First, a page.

View Full Version : What does Telephoto mean?

Colin D
22-Mar-2013, 13:36
I've seen 300mm+ lenses described as normal for 8x10 and telephoto for 5x4. What does telephoto mean exactly. Is this a technical description ie. the image to subject ratio is greater that 1:1, or is it just a generic term used to say the image will be much closer on the ground glass than a shorter lens.

I have a couple of 300mm lenses to use on my 5x4 and wonder what it will mean when composing an image and what difference does it mean in terms of exposure time etc.

22-Mar-2013, 14:02
Telephoto is properly the description of one type of optical design, in which the lens mounting plane
is significantly behind the rear node.

The rear nodal point is a point in the optical design from which all outbound rays appear to emanate.
Outbound rays are those headed toward the film (or sensor or whatever).
The optical focal length of the lens is the distance from the film to the rear node when focused at infinity.

The flange focal length of a lens is the distance from the film to the mounting plane when focused at infinity.
In a telephoto design this distance is much less than the optical focal length.
To give a specific example, a 600mm telephoto lens might have a flange focal length of 300mm.

In a "normal" lens the rear node is located roughly at the diaphragm.
When the camera has a bellows and the lens can be moved, all is well.

Telephoto designs became important with cameras that have no bellows, so the lens cannot move.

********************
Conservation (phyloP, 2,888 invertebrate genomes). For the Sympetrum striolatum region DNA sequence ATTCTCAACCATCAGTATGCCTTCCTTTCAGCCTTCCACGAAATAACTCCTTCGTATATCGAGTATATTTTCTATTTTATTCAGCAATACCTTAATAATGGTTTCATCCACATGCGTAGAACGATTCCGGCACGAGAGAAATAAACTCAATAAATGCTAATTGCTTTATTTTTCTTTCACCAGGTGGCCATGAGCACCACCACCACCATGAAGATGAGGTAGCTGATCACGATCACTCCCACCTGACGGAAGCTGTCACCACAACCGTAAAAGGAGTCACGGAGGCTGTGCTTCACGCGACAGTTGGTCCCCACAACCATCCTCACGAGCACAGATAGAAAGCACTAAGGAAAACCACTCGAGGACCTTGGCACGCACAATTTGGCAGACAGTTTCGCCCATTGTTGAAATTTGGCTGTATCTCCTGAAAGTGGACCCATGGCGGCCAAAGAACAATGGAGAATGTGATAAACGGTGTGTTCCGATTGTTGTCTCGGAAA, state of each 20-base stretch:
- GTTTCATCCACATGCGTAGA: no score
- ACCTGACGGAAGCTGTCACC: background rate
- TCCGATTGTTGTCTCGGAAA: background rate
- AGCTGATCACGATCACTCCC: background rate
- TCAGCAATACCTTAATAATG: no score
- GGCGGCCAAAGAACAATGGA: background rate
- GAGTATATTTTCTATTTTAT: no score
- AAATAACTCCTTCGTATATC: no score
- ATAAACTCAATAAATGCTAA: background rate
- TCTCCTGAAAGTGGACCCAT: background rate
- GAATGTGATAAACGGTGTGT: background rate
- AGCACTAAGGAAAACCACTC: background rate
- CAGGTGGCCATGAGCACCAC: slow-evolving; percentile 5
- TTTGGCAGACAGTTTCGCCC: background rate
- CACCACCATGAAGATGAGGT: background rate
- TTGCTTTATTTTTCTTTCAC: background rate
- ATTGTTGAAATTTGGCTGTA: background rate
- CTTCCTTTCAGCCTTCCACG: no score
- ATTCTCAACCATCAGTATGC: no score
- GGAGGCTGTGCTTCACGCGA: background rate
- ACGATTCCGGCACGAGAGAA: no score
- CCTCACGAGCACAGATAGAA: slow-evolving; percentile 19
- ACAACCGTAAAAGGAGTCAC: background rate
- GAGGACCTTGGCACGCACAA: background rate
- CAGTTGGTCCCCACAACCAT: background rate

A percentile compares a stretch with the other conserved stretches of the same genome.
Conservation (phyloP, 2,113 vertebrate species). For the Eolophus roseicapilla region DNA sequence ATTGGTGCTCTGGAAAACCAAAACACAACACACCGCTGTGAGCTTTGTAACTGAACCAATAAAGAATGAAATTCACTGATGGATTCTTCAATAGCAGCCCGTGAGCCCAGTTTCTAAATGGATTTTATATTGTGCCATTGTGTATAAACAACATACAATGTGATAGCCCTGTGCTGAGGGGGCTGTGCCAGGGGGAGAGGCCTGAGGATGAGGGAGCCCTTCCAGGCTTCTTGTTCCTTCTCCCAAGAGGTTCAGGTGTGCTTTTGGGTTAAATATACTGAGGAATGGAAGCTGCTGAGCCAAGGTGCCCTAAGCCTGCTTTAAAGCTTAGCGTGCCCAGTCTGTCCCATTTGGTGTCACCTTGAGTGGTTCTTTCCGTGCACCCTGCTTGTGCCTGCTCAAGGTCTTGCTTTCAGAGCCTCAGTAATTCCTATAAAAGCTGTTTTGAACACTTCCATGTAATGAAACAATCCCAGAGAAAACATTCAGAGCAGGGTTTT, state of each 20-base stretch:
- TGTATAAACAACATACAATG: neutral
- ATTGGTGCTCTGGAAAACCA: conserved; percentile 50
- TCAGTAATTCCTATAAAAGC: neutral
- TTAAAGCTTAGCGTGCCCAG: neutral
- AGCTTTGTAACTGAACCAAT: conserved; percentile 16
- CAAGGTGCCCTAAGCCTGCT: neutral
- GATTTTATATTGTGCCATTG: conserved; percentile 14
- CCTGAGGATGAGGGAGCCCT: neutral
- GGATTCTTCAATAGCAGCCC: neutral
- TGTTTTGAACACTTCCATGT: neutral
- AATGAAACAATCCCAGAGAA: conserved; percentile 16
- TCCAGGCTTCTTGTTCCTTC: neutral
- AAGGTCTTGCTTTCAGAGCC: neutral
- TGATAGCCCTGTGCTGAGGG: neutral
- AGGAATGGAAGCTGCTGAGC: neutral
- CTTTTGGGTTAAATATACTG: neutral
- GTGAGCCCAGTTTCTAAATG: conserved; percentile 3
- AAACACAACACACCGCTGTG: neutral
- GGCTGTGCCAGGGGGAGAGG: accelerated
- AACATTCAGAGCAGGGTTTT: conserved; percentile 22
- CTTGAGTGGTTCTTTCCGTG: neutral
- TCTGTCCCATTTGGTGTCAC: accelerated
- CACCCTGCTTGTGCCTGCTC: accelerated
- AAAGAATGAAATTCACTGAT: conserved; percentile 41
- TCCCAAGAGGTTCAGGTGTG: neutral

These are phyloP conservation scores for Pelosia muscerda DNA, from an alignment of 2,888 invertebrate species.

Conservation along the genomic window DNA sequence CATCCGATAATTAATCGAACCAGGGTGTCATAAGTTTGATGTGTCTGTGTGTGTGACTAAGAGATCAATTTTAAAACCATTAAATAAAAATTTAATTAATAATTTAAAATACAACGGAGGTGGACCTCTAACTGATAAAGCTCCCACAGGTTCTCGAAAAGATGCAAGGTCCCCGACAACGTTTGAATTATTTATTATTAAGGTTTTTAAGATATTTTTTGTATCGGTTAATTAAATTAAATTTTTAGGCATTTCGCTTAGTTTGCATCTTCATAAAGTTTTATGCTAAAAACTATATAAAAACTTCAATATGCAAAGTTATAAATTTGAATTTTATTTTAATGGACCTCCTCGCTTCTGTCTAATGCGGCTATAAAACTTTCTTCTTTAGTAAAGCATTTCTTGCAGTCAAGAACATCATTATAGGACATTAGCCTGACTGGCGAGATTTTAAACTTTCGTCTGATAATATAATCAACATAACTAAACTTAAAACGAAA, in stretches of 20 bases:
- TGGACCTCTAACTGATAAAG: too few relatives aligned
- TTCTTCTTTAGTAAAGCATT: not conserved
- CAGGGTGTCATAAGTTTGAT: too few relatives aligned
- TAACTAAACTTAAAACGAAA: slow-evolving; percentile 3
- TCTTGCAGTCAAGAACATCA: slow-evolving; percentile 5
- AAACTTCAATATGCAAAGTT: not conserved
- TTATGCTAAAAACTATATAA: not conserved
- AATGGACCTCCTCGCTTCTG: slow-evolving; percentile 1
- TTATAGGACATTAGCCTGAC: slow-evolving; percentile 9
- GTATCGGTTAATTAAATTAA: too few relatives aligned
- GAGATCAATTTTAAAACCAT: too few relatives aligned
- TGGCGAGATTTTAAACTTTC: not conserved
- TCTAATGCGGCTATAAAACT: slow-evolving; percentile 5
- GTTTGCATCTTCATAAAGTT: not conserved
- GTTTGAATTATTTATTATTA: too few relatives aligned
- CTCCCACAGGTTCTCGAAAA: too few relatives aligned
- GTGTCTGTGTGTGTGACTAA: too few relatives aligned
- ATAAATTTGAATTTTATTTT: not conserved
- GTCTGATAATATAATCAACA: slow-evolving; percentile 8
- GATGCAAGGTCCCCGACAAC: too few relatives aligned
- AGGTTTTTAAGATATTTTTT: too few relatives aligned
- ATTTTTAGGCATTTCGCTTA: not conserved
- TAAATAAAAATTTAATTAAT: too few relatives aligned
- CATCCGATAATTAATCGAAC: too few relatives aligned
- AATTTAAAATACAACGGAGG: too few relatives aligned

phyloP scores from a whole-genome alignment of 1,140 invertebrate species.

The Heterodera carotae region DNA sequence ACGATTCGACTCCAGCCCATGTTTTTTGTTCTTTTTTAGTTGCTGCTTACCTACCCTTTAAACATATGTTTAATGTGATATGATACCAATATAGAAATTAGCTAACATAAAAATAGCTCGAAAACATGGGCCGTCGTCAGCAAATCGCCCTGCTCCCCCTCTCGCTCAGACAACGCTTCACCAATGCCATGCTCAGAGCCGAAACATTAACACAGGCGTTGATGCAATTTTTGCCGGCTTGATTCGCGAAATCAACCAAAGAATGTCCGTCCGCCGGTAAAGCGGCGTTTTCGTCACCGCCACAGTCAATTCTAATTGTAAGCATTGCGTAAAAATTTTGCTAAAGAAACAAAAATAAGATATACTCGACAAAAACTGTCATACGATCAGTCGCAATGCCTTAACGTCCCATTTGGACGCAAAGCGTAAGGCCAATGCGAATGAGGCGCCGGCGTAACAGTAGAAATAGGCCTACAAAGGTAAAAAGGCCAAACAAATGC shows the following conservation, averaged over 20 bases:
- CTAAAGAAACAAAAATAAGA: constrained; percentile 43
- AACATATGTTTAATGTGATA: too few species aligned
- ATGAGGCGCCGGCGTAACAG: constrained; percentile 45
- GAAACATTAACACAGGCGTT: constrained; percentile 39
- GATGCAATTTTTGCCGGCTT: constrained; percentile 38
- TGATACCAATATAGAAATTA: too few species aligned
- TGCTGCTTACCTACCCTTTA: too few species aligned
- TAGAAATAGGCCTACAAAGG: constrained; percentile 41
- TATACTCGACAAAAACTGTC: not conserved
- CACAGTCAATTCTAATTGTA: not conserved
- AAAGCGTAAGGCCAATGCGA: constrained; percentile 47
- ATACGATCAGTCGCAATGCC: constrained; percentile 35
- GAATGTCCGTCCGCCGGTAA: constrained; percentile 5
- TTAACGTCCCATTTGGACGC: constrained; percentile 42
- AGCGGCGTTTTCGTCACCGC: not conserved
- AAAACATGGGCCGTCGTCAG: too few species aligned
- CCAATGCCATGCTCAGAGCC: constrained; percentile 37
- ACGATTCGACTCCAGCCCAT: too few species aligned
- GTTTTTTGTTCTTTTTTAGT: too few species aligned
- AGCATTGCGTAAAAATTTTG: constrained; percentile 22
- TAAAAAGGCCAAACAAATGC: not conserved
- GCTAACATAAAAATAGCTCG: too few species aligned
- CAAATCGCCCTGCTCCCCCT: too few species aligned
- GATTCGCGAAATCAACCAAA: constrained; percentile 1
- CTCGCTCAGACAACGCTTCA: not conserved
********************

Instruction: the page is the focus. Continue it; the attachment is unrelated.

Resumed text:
The most common example of these are 35mm and MF SLRs, with a fixed distance from film to lens.

Use of a telephoto design does place restrictions on lens performance.
The available magnification is still a function of bellows draw and optical focal length.

To achieve 1:1 (full-size) magnification, the lens must move forward from its infinity focus by a distance equal to its optical focal length.

- Leigh

22-Mar-2013, 14:12
The tele 300 mm lenses will probably have smaller image circles. Also tilt can be less predictable with the tele

Bob Salomon
22-Mar-2013, 16:05
But what telephoto is referred to in your question is simply a lens whose focal length is longer then a normal lens.

The lens can be a telephoto design (Tele Arton for example) or a non-telephoto design (Apo Sironar-S for example). Both may have the same focal length, longer then the normal lens, but the Apo Sironar-S will require a longer bellows extension to reach infinity then the Tele-Arton will.

22-Mar-2013, 16:18
Simply put, a telephoto lens has its so-called nodal point before the front element. That is is outside of the lens, in front of the lens. This makes the functional length of the lens longer than its physical length.

David Lobato
22-Mar-2013, 16:33
I have a Fujinon-T 300mm and it only needs 200mm of extension to focus at infinity. But due to its telephoto optical design it covers up to 4x5. A typical 300mm lens would require 300mm of extension and will cover at least 8x10. Each will have the same magnification on 4x5 format when focused at infinity.

My 4x5 field camera has 300mm max extension and the telephoto lens allows closer focusing than infinity. Those are the trade offs with a camera's max extension and the longest focal length you can comfortably use.